The Evolution of Darwin Beach
Ever-growing and expanding, the invasive and exotic vegetation currently inhabiting Darwin Beach – specifically Beach naupaka Scaevola taccada and Australian Pine Casuarina equisetifolia – have not only prohibited the native species such as Seagrape Coccoloba uvifera and Green Buttonwood Conocarpus erectus from surviving, but have completely disrupted the beach ecosystem. Through the help of the University of Miami's Rosentiel School of Marine and Atmospheric Science - along with Miami Seaquarium, Salt Waterfront Restaurant and Fillabag - MORAES has begun the process of removing these invasive and exotic species and replacing them with native species to eventually restore this coastal habitat and accurately represent a healthy Coastal Upland Natural Community. Additionally, each planting and removal session has been (and will continue to be) accompanied by a campus shoreline marine debris cleanup.
Before We Began...
Invasive Beach naupaka
Unrestricted Vegetation Growth.
Common Evidence of Invasive/Non-native Species
Here we see the effects an invasive vegetation species (Latherleaf) can have on the native Sea Grape which now must compete for moisture, sunlight, nutrients and space. Invasive plants are the number one cause of native biodiversity loss and have the potential to not only create a monoculture, but habitat loss altogether.
Invasive Species are defined as non-native or alien species within said ecosystem and their introduction into a new environment has the potential to cause economic or environmental harm. Even setting aside the environmental impacts, the unregulated growth of invasive species has limited beach accessibility for students and staff alike, prohibiting those on campus and at Miami Seaquarium from a direct line of site to the ocean.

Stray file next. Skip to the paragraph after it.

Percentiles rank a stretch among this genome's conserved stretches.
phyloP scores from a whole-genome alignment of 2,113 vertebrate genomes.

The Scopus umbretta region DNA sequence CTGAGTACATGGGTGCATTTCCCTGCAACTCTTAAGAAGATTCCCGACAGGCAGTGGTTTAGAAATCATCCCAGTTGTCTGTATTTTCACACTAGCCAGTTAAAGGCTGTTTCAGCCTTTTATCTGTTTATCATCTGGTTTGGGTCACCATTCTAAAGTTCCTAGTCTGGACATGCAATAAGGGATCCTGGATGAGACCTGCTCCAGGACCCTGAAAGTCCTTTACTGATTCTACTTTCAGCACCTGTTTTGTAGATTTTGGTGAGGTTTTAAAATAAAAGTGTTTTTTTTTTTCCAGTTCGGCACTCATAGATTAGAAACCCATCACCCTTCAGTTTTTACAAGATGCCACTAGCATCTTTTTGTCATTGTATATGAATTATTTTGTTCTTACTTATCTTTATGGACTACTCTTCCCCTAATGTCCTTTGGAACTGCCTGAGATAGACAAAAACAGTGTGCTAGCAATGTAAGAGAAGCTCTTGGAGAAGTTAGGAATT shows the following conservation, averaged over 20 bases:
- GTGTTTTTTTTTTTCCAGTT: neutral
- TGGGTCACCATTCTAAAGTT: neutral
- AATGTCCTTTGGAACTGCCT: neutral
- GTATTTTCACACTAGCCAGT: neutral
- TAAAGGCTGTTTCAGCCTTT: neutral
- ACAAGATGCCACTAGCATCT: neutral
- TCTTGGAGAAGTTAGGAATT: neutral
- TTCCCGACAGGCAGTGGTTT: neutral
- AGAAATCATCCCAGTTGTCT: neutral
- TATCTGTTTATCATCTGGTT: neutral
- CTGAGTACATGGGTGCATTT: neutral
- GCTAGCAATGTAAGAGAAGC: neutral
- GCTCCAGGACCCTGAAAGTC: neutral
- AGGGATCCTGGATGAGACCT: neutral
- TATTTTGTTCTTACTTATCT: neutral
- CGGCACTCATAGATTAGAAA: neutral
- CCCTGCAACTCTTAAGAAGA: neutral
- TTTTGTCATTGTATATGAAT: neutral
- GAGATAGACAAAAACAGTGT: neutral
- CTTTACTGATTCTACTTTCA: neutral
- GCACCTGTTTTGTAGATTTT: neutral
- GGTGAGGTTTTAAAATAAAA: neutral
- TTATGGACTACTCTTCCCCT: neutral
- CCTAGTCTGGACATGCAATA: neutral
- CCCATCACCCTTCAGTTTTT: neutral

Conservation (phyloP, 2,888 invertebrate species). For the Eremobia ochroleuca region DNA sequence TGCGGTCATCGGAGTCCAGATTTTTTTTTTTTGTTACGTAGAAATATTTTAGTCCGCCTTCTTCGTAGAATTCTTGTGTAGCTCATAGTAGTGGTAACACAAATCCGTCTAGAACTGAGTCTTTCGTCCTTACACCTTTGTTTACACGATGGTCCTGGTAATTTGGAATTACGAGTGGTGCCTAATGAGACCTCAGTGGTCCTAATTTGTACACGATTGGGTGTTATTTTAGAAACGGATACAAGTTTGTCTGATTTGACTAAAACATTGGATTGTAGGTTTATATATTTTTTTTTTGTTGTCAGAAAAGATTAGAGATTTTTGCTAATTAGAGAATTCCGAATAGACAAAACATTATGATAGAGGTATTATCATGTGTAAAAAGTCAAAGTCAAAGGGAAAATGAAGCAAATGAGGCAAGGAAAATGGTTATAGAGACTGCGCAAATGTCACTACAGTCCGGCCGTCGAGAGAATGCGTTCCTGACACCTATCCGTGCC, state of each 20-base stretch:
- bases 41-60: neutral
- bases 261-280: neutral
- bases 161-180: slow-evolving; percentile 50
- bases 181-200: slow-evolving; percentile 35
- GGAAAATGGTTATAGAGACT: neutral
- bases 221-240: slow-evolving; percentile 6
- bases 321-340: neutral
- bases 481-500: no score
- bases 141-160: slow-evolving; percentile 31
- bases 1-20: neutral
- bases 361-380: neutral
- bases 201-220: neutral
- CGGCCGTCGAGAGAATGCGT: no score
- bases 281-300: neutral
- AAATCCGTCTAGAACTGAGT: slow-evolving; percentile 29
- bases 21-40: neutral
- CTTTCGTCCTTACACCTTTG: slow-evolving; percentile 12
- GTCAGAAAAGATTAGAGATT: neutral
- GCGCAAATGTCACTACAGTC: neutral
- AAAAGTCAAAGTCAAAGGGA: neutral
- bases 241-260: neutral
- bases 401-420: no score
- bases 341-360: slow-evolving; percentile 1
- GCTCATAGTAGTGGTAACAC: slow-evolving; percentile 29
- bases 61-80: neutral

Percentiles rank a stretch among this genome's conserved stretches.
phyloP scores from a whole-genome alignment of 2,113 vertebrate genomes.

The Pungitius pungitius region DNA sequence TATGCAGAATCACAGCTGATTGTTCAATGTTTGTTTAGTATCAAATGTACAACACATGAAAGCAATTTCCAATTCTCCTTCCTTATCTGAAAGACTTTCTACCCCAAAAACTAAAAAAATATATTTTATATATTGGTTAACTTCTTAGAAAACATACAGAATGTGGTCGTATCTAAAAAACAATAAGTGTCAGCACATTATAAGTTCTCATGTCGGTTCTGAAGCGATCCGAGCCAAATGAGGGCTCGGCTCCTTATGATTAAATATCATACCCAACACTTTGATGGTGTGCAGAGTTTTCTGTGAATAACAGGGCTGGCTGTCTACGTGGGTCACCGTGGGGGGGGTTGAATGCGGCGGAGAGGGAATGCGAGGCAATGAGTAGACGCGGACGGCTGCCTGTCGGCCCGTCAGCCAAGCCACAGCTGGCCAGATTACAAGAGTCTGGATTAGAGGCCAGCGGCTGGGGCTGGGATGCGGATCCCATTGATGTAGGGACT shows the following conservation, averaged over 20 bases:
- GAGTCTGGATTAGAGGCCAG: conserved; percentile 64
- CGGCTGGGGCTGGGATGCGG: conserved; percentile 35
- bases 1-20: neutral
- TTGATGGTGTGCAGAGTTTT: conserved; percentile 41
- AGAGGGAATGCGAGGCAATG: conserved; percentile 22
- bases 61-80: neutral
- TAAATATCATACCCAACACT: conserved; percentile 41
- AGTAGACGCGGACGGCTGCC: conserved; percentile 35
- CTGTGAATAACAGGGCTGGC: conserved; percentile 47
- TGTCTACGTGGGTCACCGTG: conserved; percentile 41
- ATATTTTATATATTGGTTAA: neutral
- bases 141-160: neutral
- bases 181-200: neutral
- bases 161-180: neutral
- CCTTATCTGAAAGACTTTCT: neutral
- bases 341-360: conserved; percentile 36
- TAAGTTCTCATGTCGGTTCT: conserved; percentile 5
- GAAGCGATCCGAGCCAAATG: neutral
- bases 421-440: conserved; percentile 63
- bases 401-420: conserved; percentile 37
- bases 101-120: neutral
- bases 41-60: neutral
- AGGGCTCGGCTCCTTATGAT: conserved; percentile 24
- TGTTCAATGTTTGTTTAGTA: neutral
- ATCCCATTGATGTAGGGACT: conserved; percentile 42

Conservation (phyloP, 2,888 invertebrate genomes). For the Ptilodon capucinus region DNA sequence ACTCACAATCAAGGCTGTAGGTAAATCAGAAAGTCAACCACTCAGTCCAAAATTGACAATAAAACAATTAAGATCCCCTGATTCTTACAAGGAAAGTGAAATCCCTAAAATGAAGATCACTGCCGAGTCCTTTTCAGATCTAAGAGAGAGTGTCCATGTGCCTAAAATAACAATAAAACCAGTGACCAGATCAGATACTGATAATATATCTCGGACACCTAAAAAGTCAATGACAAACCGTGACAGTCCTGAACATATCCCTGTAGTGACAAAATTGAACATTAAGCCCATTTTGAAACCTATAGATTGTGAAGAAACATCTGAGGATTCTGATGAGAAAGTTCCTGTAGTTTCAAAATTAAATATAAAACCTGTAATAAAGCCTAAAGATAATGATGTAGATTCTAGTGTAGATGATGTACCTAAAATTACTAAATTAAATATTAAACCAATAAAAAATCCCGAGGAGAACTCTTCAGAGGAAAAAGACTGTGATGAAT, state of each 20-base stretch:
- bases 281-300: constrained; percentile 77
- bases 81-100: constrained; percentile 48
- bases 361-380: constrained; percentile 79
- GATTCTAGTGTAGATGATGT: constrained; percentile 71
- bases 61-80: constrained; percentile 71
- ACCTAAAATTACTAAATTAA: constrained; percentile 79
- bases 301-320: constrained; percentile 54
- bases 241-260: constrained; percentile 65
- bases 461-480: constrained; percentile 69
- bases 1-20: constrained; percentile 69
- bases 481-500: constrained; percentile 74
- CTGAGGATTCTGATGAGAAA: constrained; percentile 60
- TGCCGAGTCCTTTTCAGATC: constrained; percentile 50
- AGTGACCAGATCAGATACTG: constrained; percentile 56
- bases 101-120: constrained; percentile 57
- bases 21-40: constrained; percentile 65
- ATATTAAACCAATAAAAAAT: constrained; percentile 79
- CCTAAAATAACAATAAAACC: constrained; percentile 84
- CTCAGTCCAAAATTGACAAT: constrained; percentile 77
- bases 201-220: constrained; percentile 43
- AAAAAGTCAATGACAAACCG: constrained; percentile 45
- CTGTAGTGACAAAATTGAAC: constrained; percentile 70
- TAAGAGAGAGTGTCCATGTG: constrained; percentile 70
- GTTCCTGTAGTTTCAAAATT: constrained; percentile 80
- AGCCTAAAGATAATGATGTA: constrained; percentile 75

Majority of the Vegetation Seen Below is Invasive/Non-Native
Upon completion of these restoration efforts, all invasive vegetation seen here will be removed and replaced with native species. In addition to providing habitat for native species, natural vegetation provides terrain stability by creating a buffer against waves, wind and tidal fluxes during storms.
Hey Kirk, that Coconut Palm Cocos nucifera behind you is native though, right?
Actually, Coconut Palms are non-native, and should not be planted in Florida's natural coastal upland ecosystems!
Progress So Far...
After two successful events with dozens of volunteers, MORAES is beyond excited with the progress thus far and is looking forward to continuing our efforts on Darwin Beach. Definitely check out our Get Involved tab at the top of the page for information on the next Evolution of Darwin Beach event.
With the Beach naupaka and Latherleaf removed, the Sea Grape, and other native species, have the opportunity to flourish.
Check out that view! Still a long ways to go, but excellent progress thus far.
So many thanks to our volunteers!
Volunteers and MORAES staff alike manually removed invasive and exotic vegetation from the beach while simultaneously conducting a data-driven beach cleanup. For vegetation too large to be removed by hand, trained staff from Miami Seaquarium utilized assorted power tools and equipment to assist in the removal process. Once removed from the beach, the debris was safely transported from the site and prepped for proper disposal through the help of Miami Seaquarium. By then end of two events, ~60 volunteers removed more than 3,200 square feet of vegetation and more than 400 lbs of marine debris from the site.
Hey, where did everyone go?
But... How Did the Events Go?
With the help of all our partners, MORAES is excited to continue with this restoration project. With the focus of each event focused on education and community cooperation, we hope to continue promoting awareness of such environmental issues while simultaneously conducting data collection to be used in future scientific endeavors. With the Rosentiel School community and associated campus being a hub for those in the marine science field here in south Florida, this is a project we at MORAES feel particularly passionate about. In addition to the beneficial environmental aspects of completing a project like this, we feel this is an opportunity for those involved in the SoFlo community to put their environmental passions to work.